The Platinum Rule: Do unto others as they would like to have you do unto themI was watching an episode of ABC’s popular series, “Scandal,” recently, and it set off every alarm that ever existed in my head.

(For the record, I don’t watch the program regularly, mostly because I find just about everything about it repulsive to me, as a public relations professional now teaching the next generation/s of PR pros.)

Everything from computer hacking to false representation – and probably accessory to murder – was covered in this particular program by what appears to the unknowing public as a “day-in-the-life” of a successful public relations/lobbying firm.

Wow! Sorry loyal “Scandal-ites.” I’ve been known to “wax unlyrical” time and again with my view of what comprises good/ethical/professional public relations. Nothing… no way… no how… in this episode was representative of what I, and thousands of other public relations practitioners around the world, would agree represents our profession.

“Ethics,” in a nutshell, is about doing the right thing. 

Not necessarily the most expeditious thing. Not always the most convenient thing. But it’s the right thing. Because ethics and accountability in public relations are non-negotiable.

The Public Relations Society of America has a comprehensive section on its website dedicated to the subject of ethics complete with a “Code of Ethics” and examples of unethical behavior to help readers fully understand the meaning behind each article of the Code.

Sadly, not every PR practitioner abides by this Code… just as not every doctor abides by the ethical guidelines of the American Medical Association. We’re all humans (at least most of us are) and, as the saying goes, “to err is human.”

Back to “Scandal.” I realize it’s a TV program, and today’s viewers don’t want to watch some pablum-laced program about an organization doing the right thing. BOR-ing!

The problem, though, is that not everyone realizes this is most assuredly NOT an example of our profession as a whole.

Those of us who care, do our utmost to ensure that what we do and how we do it on behalf of clients or employers is beyond reproach. But apparently that doesn’t play well on television.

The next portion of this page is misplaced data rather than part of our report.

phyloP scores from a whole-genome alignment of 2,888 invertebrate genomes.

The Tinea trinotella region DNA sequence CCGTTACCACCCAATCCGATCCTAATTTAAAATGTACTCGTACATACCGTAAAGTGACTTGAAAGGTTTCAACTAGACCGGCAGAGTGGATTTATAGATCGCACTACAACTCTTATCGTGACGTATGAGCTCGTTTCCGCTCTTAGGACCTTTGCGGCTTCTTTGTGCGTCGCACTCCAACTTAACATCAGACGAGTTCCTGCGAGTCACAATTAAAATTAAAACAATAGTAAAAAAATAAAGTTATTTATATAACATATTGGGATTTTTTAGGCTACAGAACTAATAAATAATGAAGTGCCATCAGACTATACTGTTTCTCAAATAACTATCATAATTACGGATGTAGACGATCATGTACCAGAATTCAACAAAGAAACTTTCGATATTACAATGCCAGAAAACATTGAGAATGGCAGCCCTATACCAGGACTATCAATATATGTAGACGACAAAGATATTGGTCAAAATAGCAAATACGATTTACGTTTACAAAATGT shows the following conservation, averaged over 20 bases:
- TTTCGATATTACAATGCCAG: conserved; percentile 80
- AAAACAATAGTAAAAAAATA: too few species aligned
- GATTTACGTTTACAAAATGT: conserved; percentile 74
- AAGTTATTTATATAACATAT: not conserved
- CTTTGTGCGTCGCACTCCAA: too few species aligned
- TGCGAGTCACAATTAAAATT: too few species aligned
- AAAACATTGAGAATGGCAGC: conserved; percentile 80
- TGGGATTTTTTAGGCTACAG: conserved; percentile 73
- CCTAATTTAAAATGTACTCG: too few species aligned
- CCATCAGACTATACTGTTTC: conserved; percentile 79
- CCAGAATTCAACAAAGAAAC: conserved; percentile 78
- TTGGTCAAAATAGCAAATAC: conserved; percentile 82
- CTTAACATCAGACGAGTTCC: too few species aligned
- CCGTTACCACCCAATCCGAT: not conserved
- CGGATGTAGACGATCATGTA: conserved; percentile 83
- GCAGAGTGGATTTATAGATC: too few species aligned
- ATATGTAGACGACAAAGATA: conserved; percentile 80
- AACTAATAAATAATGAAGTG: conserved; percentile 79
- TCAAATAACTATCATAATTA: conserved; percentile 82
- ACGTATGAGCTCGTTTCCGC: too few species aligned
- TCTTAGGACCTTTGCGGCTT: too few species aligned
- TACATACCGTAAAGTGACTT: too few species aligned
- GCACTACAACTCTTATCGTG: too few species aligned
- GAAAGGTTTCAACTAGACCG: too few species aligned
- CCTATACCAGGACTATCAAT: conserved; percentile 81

I recently sounded off for PRSA on my view of what I saw as a challenge facing public relations professionals in 2013. My target was “accountability,” and I waxed eloquent (or at least I think so…take a look and let me know what you think) on the topic.

Since the publication of my views, ironically, the Boston Globe (my hometown paper) has been bursting at the seams with article after article about local government officials, religious leaders, professional athletes, and educators (oh, my) who chose to bend the rules or look the other way in the conduct of their business or personal affairs (pun partially intended).

Fortunately, none of the cast of characters was a public relations practitioner, but aspects of public relations…public perceptions…public trust…public opinion…showed through in each and every situation.

Ethical public relations practice is not an “either/or” thing.

PRSA’s guidelines cover a variety of scenarios, and it doesn’t take a rocket scientist to draw analogies to situations that are not specifically described.

One of the medical profession’s guidelines resonates with me when I’m thinking about ethics, accountability, and public relations,

“First, do no harm.”

Failure to consider the ultimate consequences of “bending the rules” does harm… to the publics, who rely on honest, open communications for informed decision making, and to our profession, which relies on the trust of that public for its own continued effectiveness.

Image: planeta via Flickr, CC 2.0

Kirk Hazlett

Kirk Hazlett

Professor at Curry College
Kirk Hazlett, APR, Fellow PRSA, holds the position of Associate Professor, Communication/ Public Relations, at Curry College. He also is a member of the Public Relations Society of America's Board of Ethics and Professional Standards. Kirk has 35+ years' federal government and nonprofit organization PR experience, followed by nearly 10 years' undergraduate- and graduate-level college teaching experience. Some of the organizations he has counseled include the Blood Bank of Hawaii, Medical Area Service Corporation and Boston Harborfest. He blogs at A Professor's Thoughts.
Kirk Hazlett